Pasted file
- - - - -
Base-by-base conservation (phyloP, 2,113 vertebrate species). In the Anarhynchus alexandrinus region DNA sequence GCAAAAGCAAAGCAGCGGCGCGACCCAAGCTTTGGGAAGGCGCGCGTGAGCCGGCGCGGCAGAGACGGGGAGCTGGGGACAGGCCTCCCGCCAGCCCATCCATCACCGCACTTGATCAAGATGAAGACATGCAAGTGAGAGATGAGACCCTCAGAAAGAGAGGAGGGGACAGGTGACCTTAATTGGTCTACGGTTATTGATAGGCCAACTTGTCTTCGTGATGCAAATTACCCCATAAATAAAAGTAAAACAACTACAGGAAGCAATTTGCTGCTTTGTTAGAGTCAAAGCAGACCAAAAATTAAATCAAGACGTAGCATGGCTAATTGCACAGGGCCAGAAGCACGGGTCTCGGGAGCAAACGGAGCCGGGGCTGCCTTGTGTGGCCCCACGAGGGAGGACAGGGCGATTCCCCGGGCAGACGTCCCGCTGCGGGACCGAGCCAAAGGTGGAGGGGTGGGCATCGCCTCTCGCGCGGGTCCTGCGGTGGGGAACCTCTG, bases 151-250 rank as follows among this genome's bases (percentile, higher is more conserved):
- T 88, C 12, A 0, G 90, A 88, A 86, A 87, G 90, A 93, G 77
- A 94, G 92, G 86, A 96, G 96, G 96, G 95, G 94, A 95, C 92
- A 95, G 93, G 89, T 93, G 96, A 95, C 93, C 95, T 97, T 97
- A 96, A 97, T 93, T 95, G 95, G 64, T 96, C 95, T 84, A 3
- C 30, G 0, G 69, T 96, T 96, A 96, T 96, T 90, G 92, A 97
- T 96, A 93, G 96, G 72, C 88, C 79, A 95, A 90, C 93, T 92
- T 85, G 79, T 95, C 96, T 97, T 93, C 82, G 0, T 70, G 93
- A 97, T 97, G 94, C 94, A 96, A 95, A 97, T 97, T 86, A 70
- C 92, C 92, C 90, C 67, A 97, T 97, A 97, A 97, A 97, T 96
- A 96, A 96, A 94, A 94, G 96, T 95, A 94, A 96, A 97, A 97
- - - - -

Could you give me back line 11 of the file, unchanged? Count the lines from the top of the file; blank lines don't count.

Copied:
- A 96, A 96, A 94, A 94, G 96, T 95, A 94, A 96, A 97, A 97